December 29, 2010

Thinktank Debunks Wildest Celebrity Health Theories Of 2010

The wildest, craziest, and just plain dumbest celebrity claims about healthcare topics such as diet and exercise are featured in a new list compiled by researchers at Sense About Science (SAS), a UK-based group dedicated towards promoting sound science and debunking myths and inaccuracies.

According to the group's official website, this past year saw "the biggest rise in dubious theories about how the body works, such as singer and actress Olivia Newton-John saying that she takes digestive enzymes and plant tonics to boost her immune system"¦. [and] strange diets, from Naomi Campbell's maple syrup, lemon and pepper regime to Girls Aloud's Sarah Harding sprinkling charcoal over her meals" believing that it absorbs harmful substances in the body.

The organization also mentioned a diet, popularized by Campbell and actors Aston Kutcher and Demi Moore, which tells people to consume nothing but maple syrup, lemon, and pepper for up to 14 days, according to AFP. Reportedly, during a May appearance on the Oprah Winfrey show, Campbell said that the unusual diet was "good to clean out your body once in a while."

"In sport and fitness, cage fighter Alex Reid shared his tips for preparing for a fight (he 'reabsorbs' his sperm). David Beckham and Kate Middleton have been spotted wearing a hologram-embedded silicone bracelet which claims to improve energy and fitness. And Cheryl Cole reputedly extolled a weight loss regime based on her blood group," the SAS added.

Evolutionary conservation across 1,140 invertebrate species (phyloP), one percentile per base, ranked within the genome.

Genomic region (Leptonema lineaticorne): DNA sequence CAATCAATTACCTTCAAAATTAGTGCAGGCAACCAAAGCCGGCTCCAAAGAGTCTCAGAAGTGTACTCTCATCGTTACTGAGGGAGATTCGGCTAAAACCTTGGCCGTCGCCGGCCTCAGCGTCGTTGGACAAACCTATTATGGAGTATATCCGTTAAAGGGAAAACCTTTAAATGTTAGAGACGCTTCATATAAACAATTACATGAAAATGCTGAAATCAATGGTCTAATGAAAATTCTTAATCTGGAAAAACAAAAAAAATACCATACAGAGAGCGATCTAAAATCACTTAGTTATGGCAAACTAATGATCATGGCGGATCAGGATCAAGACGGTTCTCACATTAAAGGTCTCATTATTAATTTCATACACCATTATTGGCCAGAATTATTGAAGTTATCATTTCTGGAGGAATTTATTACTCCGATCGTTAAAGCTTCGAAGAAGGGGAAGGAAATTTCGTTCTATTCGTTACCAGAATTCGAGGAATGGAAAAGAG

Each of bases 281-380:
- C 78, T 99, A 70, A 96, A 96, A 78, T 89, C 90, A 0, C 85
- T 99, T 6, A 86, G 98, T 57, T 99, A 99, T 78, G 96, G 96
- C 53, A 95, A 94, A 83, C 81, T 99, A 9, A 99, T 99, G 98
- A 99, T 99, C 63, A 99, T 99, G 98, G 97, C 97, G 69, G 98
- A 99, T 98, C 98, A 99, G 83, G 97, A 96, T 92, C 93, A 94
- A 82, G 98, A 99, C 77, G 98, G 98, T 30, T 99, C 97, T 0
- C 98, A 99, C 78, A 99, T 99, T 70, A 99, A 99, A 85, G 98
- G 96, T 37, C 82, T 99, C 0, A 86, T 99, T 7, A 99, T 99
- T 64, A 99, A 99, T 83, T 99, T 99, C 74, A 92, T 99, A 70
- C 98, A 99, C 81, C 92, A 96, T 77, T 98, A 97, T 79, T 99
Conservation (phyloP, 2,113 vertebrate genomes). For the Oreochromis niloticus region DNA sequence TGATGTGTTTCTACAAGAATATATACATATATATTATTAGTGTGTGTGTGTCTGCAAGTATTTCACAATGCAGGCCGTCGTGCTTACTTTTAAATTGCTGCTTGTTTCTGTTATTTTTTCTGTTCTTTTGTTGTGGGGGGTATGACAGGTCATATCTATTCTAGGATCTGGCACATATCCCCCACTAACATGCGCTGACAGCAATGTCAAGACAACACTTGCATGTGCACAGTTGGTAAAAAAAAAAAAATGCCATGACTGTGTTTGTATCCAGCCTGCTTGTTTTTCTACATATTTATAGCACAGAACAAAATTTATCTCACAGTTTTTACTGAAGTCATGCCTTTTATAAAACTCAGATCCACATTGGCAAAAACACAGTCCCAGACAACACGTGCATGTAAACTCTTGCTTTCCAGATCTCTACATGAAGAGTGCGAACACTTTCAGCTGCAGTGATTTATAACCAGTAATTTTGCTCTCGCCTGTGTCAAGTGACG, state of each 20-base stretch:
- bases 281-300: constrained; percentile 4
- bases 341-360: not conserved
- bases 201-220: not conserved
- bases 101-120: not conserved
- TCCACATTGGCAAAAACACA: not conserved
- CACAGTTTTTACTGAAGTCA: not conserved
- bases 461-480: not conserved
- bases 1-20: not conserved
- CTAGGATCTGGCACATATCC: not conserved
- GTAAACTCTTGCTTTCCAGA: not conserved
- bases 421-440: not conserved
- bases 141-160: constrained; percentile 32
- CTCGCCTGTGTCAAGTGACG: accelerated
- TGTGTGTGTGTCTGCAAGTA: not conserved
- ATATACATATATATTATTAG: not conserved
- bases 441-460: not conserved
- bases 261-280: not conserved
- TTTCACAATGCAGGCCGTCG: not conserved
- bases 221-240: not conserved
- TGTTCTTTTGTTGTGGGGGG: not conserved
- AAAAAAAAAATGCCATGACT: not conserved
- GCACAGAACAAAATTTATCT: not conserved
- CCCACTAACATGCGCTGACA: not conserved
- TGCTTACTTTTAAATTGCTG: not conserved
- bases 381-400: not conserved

The list features each of the outrageous claims made by celebrities, and follows them up with a rebuttal from medical experts, including Dr. Melita Gordon, a gastroenterologist at Royal Liverpool University Hospital; Anna Raymond, a dietitian with the British Dietetic Association; and Sports Science Professor Greg Whyte from Liverpool John Moores University. The list is available at the SAS website.

"When people in the public eye give opinions about causes of disease, cures, diets, or products we should buy or avoid, that's it. Their opinion goes worldwide in seconds," SAS Assistant Director Lindsay Hogg said in a statement. "It gets public attention and appears in every related Google search for months. So if it's scientifically wrong, we're stuck with the fall-out from that. We have thousands of scientists who are willing to look at claims about medicine and science. We'd like to see more celebrities checking out the science before they open their mouths and send the wrong thing viral."


Image Caption: Power Balance Silicone Wristband, worn by David Beckham and Kate Middleton reportedly helps improve energy and fitness.


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